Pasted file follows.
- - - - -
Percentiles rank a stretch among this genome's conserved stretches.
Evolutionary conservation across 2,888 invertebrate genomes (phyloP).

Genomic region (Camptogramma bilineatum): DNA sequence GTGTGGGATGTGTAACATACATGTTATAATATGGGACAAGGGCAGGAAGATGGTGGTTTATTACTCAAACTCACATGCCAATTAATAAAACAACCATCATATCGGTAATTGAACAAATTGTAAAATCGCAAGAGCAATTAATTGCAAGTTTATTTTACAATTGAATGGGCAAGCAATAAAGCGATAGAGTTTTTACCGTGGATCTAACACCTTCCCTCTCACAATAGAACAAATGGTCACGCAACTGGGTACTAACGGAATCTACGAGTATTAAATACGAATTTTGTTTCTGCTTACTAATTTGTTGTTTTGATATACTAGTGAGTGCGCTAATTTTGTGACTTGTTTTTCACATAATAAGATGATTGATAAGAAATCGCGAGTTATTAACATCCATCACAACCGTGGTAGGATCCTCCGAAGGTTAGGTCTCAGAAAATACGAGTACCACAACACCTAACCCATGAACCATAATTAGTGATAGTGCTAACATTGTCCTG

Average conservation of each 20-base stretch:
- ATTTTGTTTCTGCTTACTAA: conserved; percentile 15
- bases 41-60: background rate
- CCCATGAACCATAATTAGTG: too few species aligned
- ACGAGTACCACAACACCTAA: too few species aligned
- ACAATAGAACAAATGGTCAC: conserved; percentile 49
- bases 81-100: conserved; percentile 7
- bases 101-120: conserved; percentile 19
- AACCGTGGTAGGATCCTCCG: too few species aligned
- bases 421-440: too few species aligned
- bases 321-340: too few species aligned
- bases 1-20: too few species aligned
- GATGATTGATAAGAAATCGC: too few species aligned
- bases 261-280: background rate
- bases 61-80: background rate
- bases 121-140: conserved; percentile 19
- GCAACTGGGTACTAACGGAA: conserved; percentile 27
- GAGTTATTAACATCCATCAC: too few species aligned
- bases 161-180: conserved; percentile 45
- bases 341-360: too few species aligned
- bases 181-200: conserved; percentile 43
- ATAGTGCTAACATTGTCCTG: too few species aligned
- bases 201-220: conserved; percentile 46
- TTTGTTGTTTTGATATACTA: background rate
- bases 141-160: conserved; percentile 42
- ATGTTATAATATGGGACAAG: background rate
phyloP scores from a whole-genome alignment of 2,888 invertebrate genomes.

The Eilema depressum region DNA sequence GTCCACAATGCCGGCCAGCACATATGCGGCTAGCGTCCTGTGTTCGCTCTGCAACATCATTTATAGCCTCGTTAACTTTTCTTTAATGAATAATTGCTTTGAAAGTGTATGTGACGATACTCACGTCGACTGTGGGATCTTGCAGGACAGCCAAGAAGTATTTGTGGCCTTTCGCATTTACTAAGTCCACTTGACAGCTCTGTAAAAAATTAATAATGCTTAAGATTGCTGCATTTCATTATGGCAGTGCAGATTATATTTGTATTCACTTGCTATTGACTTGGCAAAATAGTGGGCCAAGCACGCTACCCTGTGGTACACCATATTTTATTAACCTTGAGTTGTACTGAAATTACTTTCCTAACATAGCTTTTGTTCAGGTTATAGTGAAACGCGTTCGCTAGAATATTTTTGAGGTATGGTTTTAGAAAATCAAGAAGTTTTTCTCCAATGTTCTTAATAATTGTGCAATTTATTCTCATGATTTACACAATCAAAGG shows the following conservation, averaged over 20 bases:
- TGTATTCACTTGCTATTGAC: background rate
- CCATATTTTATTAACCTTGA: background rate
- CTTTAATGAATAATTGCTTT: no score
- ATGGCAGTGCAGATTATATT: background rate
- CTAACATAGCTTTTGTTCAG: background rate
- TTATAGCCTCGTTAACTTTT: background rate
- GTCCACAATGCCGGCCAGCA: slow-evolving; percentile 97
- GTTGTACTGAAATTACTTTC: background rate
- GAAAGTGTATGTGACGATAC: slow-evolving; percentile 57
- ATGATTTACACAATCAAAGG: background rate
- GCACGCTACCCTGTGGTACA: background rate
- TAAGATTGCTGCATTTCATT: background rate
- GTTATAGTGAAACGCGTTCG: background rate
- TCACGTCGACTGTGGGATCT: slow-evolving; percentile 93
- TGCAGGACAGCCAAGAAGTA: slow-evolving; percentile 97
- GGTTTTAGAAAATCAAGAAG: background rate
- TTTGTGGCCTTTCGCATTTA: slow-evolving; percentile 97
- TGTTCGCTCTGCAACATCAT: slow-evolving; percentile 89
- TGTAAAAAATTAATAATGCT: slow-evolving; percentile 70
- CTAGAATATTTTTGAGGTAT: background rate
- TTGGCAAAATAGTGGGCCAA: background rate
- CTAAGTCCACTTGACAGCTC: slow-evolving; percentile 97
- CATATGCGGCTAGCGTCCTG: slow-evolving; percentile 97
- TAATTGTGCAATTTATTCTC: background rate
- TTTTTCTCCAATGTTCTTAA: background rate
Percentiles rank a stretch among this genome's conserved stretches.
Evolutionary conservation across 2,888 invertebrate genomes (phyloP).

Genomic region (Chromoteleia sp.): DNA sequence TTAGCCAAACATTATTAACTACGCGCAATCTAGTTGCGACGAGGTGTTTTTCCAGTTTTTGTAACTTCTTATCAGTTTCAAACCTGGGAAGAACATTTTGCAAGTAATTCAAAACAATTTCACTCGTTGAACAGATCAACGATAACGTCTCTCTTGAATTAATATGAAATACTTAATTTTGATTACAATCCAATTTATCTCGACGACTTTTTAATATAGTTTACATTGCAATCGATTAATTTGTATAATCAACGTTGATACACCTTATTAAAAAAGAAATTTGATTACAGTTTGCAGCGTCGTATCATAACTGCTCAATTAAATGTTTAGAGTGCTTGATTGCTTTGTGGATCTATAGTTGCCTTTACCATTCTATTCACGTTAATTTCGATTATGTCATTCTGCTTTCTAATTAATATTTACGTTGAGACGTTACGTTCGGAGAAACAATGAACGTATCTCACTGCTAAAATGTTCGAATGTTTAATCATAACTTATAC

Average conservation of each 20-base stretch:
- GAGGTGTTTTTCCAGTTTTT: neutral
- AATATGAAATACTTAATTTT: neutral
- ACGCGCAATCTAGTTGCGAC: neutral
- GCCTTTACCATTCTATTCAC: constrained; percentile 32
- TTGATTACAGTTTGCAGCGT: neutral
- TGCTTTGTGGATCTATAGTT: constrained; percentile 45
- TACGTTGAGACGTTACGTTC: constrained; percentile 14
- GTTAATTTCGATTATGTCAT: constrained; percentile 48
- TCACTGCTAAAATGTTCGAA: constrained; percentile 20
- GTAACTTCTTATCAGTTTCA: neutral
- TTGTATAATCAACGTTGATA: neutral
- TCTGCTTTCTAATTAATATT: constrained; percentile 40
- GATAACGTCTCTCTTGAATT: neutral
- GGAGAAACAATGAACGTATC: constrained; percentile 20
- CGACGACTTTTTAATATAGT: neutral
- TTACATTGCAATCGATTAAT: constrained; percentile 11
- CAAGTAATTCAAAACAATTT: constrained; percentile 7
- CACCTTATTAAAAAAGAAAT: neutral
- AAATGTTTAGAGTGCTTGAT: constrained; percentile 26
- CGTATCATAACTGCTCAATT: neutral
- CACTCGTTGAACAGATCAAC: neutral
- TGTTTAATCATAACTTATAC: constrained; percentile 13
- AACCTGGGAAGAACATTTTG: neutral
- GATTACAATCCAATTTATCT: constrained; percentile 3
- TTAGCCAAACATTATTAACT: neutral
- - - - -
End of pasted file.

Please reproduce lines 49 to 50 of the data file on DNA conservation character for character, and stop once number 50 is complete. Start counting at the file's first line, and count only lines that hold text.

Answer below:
- TGTTCGCTCTGCAACATCAT: slow-evolving; percentile 89
- TGTAAAAAATTAATAATGCT: slow-evolving; percentile 70